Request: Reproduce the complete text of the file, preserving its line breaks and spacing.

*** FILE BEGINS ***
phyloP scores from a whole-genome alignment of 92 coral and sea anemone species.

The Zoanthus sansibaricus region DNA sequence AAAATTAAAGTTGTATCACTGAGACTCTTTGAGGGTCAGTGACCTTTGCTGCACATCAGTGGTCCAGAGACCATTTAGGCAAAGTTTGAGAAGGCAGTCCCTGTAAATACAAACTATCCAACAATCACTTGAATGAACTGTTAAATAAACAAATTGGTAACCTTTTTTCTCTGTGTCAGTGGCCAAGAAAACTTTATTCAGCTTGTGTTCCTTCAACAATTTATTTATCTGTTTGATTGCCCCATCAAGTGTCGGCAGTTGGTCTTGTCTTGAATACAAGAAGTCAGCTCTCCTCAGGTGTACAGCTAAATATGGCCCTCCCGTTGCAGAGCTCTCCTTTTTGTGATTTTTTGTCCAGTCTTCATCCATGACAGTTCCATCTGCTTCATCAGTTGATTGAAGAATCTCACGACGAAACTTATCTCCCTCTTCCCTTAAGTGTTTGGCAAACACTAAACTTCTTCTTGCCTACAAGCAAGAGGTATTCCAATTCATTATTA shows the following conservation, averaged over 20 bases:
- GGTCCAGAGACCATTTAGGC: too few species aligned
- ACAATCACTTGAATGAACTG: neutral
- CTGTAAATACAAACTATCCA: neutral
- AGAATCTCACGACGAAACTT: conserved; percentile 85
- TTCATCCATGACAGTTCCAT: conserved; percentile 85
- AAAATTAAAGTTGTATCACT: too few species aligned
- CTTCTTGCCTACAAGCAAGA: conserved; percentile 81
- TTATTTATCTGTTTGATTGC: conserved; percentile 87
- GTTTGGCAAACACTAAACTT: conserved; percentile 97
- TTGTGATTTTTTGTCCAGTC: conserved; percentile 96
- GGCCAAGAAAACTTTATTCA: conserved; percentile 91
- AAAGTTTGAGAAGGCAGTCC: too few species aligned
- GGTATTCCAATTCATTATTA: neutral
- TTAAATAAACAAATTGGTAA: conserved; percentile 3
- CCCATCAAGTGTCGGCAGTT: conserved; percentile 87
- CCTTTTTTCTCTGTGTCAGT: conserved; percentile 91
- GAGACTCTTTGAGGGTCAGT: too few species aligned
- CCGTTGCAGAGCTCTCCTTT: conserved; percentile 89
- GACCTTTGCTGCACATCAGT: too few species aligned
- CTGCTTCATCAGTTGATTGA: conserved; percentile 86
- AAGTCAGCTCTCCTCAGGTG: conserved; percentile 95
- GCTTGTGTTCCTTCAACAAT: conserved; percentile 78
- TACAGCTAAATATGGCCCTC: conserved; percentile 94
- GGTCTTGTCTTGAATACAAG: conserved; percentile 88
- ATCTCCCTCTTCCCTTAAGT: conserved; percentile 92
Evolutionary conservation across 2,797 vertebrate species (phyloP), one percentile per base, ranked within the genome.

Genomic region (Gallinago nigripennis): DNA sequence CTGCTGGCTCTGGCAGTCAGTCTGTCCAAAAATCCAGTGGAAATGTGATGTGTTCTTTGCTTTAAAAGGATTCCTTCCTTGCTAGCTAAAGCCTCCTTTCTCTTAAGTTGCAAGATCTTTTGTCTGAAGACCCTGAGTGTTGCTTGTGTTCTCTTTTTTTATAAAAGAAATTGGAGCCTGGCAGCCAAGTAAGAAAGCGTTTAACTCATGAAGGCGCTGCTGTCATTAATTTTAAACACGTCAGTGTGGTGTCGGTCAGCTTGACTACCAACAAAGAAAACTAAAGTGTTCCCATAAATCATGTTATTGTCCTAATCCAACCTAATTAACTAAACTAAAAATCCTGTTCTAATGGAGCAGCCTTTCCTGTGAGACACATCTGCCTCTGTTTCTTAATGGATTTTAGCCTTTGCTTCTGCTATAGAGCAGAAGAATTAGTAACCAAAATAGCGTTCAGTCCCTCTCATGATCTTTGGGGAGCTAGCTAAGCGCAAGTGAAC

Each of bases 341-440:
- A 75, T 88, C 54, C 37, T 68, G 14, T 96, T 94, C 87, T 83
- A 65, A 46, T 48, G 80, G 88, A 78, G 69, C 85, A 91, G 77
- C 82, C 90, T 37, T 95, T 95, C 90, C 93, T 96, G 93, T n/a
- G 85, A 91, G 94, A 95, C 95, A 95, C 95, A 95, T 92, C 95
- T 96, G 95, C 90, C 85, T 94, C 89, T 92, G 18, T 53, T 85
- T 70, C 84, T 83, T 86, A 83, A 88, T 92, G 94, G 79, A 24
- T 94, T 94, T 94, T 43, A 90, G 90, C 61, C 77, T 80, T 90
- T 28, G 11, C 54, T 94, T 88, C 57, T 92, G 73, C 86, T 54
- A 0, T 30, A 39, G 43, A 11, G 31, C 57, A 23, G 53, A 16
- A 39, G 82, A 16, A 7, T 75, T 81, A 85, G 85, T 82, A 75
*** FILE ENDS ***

phyloP scores from a whole-genome alignment of 92 coral and sea anemone species.

The Zoanthus sansibaricus region DNA sequence AAAATTAAAGTTGTATCACTGAGACTCTTTGAGGGTCAGTGACCTTTGCTGCACATCAGTGGTCCAGAGACCATTTAGGCAAAGTTTGAGAAGGCAGTCCCTGTAAATACAAACTATCCAACAATCACTTGAATGAACTGTTAAATAAACAAATTGGTAACCTTTTTTCTCTGTGTCAGTGGCCAAGAAAACTTTATTCAGCTTGTGTTCCTTCAACAATTTATTTATCTGTTTGATTGCCCCATCAAGTGTCGGCAGTTGGTCTTGTCTTGAATACAAGAAGTCAGCTCTCCTCAGGTGTACAGCTAAATATGGCCCTCCCGTTGCAGAGCTCTCCTTTTTGTGATTTTTTGTCCAGTCTTCATCCATGACAGTTCCATCTGCTTCATCAGTTGATTGAAGAATCTCACGACGAAACTTATCTCCCTCTTCCCTTAAGTGTTTGGCAAACACTAAACTTCTTCTTGCCTACAAGCAAGAGGTATTCCAATTCATTATTA shows the following conservation, averaged over 20 bases:
- GGTCCAGAGACCATTTAGGC: too few species aligned
- ACAATCACTTGAATGAACTG: neutral
- CTGTAAATACAAACTATCCA: neutral
- AGAATCTCACGACGAAACTT: conserved; percentile 85
- TTCATCCATGACAGTTCCAT: conserved; percentile 85
- AAAATTAAAGTTGTATCACT: too few species aligned
- CTTCTTGCCTACAAGCAAGA: conserved; percentile 81
- TTATTTATCTGTTTGATTGC: conserved; percentile 87
- GTTTGGCAAACACTAAACTT: conserved; percentile 97
- TTGTGATTTTTTGTCCAGTC: conserved; percentile 96
- GGCCAAGAAAACTTTATTCA: conserved; percentile 91
- AAAGTTTGAGAAGGCAGTCC: too few species aligned
- GGTATTCCAATTCATTATTA: neutral
- TTAAATAAACAAATTGGTAA: conserved; percentile 3
- CCCATCAAGTGTCGGCAGTT: conserved; percentile 87
- CCTTTTTTCTCTGTGTCAGT: conserved; percentile 91
- GAGACTCTTTGAGGGTCAGT: too few species aligned
- CCGTTGCAGAGCTCTCCTTT: conserved; percentile 89
- GACCTTTGCTGCACATCAGT: too few species aligned
- CTGCTTCATCAGTTGATTGA: conserved; percentile 86
- AAGTCAGCTCTCCTCAGGTG: conserved; percentile 95
- GCTTGTGTTCCTTCAACAAT: conserved; percentile 78
- TACAGCTAAATATGGCCCTC: conserved; percentile 94
- GGTCTTGTCTTGAATACAAG: conserved; percentile 88
- ATCTCCCTCTTCCCTTAAGT: conserved; percentile 92
Evolutionary conservation across 2,797 vertebrate species (phyloP), one percentile per base, ranked within the genome.

Genomic region (Gallinago nigripennis): DNA sequence CTGCTGGCTCTGGCAGTCAGTCTGTCCAAAAATCCAGTGGAAATGTGATGTGTTCTTTGCTTTAAAAGGATTCCTTCCTTGCTAGCTAAAGCCTCCTTTCTCTTAAGTTGCAAGATCTTTTGTCTGAAGACCCTGAGTGTTGCTTGTGTTCTCTTTTTTTATAAAAGAAATTGGAGCCTGGCAGCCAAGTAAGAAAGCGTTTAACTCATGAAGGCGCTGCTGTCATTAATTTTAAACACGTCAGTGTGGTGTCGGTCAGCTTGACTACCAACAAAGAAAACTAAAGTGTTCCCATAAATCATGTTATTGTCCTAATCCAACCTAATTAACTAAACTAAAAATCCTGTTCTAATGGAGCAGCCTTTCCTGTGAGACACATCTGCCTCTGTTTCTTAATGGATTTTAGCCTTTGCTTCTGCTATAGAGCAGAAGAATTAGTAACCAAAATAGCGTTCAGTCCCTCTCATGATCTTTGGGGAGCTAGCTAAGCGCAAGTGAAC

Each of bases 341-440:
- A 75, T 88, C 54, C 37, T 68, G 14, T 96, T 94, C 87, T 83
- A 65, A 46, T 48, G 80, G 88, A 78, G 69, C 85, A 91, G 77
- C 82, C 90, T 37, T 95, T 95, C 90, C 93, T 96, G 93, T n/a
- G 85, A 91, G 94, A 95, C 95, A 95, C 95, A 95, T 92, C 95
- T 96, G 95, C 90, C 85, T 94, C 89, T 92, G 18, T 53, T 85
- T 70, C 84, T 83, T 86, A 83, A 88, T 92, G 94, G 79, A 24
- T 94, T 94, T 94, T 43, A 90, G 90, C 61, C 77, T 80, T 90
- T 28, G 11, C 54, T 94, T 88, C 57, T 92, G 73, C 86, T 54
- A 0, T 30, A 39, G 43, A 11, G 31, C 57, A 23, G 53, A 16
- A 39, G 82, A 16, A 7, T 75, T 81, A 85, G 85, T 82, A 75